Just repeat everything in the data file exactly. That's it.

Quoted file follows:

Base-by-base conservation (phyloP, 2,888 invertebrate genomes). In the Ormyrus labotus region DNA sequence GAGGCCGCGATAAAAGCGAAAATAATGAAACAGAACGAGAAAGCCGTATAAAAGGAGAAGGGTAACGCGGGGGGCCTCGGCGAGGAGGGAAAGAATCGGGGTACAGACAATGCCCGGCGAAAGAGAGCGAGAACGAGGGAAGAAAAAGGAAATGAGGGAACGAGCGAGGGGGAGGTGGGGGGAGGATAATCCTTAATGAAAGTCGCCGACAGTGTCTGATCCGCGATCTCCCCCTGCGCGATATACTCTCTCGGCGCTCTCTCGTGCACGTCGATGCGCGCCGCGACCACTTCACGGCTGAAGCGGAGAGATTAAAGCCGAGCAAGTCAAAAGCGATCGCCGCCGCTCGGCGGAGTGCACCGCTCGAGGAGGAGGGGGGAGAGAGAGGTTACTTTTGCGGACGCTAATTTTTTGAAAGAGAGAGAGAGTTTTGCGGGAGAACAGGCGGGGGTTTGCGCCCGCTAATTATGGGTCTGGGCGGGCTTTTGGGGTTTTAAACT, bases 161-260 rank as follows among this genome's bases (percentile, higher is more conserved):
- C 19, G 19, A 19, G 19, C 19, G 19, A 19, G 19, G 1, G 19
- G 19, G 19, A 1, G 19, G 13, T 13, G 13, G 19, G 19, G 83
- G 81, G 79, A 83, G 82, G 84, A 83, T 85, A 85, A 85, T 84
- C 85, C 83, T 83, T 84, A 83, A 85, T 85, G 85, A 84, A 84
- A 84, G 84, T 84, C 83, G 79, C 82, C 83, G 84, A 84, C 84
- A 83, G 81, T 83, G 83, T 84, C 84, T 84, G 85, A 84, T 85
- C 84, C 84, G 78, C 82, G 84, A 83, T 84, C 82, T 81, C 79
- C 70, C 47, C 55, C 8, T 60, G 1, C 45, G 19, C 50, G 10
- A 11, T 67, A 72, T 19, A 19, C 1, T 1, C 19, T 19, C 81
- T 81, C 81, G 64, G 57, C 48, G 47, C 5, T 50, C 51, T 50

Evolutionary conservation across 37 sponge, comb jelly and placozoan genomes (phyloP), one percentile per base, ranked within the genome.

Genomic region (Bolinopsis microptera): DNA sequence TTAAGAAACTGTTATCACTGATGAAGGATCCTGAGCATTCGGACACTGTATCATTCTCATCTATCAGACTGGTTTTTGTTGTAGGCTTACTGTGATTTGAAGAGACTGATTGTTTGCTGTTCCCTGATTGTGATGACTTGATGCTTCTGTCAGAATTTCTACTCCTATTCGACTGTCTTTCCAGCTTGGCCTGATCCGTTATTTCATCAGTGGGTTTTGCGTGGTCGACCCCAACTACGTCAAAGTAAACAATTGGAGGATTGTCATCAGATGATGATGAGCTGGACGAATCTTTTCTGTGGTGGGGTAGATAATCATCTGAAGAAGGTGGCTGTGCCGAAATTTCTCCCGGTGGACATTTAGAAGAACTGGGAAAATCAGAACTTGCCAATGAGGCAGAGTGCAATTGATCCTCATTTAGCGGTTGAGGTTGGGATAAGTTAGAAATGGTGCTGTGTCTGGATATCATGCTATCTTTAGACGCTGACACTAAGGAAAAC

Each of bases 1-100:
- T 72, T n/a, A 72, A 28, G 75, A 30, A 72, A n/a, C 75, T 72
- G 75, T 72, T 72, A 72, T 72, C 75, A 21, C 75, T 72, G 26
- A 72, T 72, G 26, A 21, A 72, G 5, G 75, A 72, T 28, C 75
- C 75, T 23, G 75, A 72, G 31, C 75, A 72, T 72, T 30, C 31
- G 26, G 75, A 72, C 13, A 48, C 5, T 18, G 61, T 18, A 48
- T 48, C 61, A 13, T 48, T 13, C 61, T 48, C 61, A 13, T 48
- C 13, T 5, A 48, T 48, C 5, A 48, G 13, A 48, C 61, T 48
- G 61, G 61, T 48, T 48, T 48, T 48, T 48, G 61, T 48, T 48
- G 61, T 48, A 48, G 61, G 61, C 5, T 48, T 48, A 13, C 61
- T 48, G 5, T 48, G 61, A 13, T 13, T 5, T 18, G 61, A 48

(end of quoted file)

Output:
Base-by-base conservation (phyloP, 2,888 invertebrate genomes). In the Ormyrus labotus region DNA sequence GAGGCCGCGATAAAAGCGAAAATAATGAAACAGAACGAGAAAGCCGTATAAAAGGAGAAGGGTAACGCGGGGGGCCTCGGCGAGGAGGGAAAGAATCGGGGTACAGACAATGCCCGGCGAAAGAGAGCGAGAACGAGGGAAGAAAAAGGAAATGAGGGAACGAGCGAGGGGGAGGTGGGGGGAGGATAATCCTTAATGAAAGTCGCCGACAGTGTCTGATCCGCGATCTCCCCCTGCGCGATATACTCTCTCGGCGCTCTCTCGTGCACGTCGATGCGCGCCGCGACCACTTCACGGCTGAAGCGGAGAGATTAAAGCCGAGCAAGTCAAAAGCGATCGCCGCCGCTCGGCGGAGTGCACCGCTCGAGGAGGAGGGGGGAGAGAGAGGTTACTTTTGCGGACGCTAATTTTTTGAAAGAGAGAGAGAGTTTTGCGGGAGAACAGGCGGGGGTTTGCGCCCGCTAATTATGGGTCTGGGCGGGCTTTTGGGGTTTTAAACT, bases 161-260 rank as follows among this genome's bases (percentile, higher is more conserved):
- C 19, G 19, A 19, G 19, C 19, G 19, A 19, G 19, G 1, G 19
- G 19, G 19, A 1, G 19, G 13, T 13, G 13, G 19, G 19, G 83
- G 81, G 79, A 83, G 82, G 84, A 83, T 85, A 85, A 85, T 84
- C 85, C 83, T 83, T 84, A 83, A 85, T 85, G 85, A 84, A 84
- A 84, G 84, T 84, C 83, G 79, C 82, C 83, G 84, A 84, C 84
- A 83, G 81, T 83, G 83, T 84, C 84, T 84, G 85, A 84, T 85
- C 84, C 84, G 78, C 82, G 84, A 83, T 84, C 82, T 81, C 79
- C 70, C 47, C 55, C 8, T 60, G 1, C 45, G 19, C 50, G 10
- A 11, T 67, A 72, T 19, A 19, C 1, T 1, C 19, T 19, C 81
- T 81, C 81, G 64, G 57, C 48, G 47, C 5, T 50, C 51, T 50

Evolutionary conservation across 37 sponge, comb jelly and placozoan genomes (phyloP), one percentile per base, ranked within the genome.

Genomic region (Bolinopsis microptera): DNA sequence TTAAGAAACTGTTATCACTGATGAAGGATCCTGAGCATTCGGACACTGTATCATTCTCATCTATCAGACTGGTTTTTGTTGTAGGCTTACTGTGATTTGAAGAGACTGATTGTTTGCTGTTCCCTGATTGTGATGACTTGATGCTTCTGTCAGAATTTCTACTCCTATTCGACTGTCTTTCCAGCTTGGCCTGATCCGTTATTTCATCAGTGGGTTTTGCGTGGTCGACCCCAACTACGTCAAAGTAAACAATTGGAGGATTGTCATCAGATGATGATGAGCTGGACGAATCTTTTCTGTGGTGGGGTAGATAATCATCTGAAGAAGGTGGCTGTGCCGAAATTTCTCCCGGTGGACATTTAGAAGAACTGGGAAAATCAGAACTTGCCAATGAGGCAGAGTGCAATTGATCCTCATTTAGCGGTTGAGGTTGGGATAAGTTAGAAATGGTGCTGTGTCTGGATATCATGCTATCTTTAGACGCTGACACTAAGGAAAAC

Each of bases 1-100:
- T 72, T n/a, A 72, A 28, G 75, A 30, A 72, A n/a, C 75, T 72
- G 75, T 72, T 72, A 72, T 72, C 75, A 21, C 75, T 72, G 26
- A 72, T 72, G 26, A 21, A 72, G 5, G 75, A 72, T 28, C 75
- C 75, T 23, G 75, A 72, G 31, C 75, A 72, T 72, T 30, C 31
- G 26, G 75, A 72, C 13, A 48, C 5, T 18, G 61, T 18, A 48
- T 48, C 61, A 13, T 48, T 13, C 61, T 48, C 61, A 13, T 48
- C 13, T 5, A 48, T 48, C 5, A 48, G 13, A 48, C 61, T 48
- G 61, G 61, T 48, T 48, T 48, T 48, T 48, G 61, T 48, T 48
- G 61, T 48, A 48, G 61, G 61, C 5, T 48, T 48, A 13, C 61
- T 48, G 5, T 48, G 61, A 13, T 13, T 5, T 18, G 61, A 48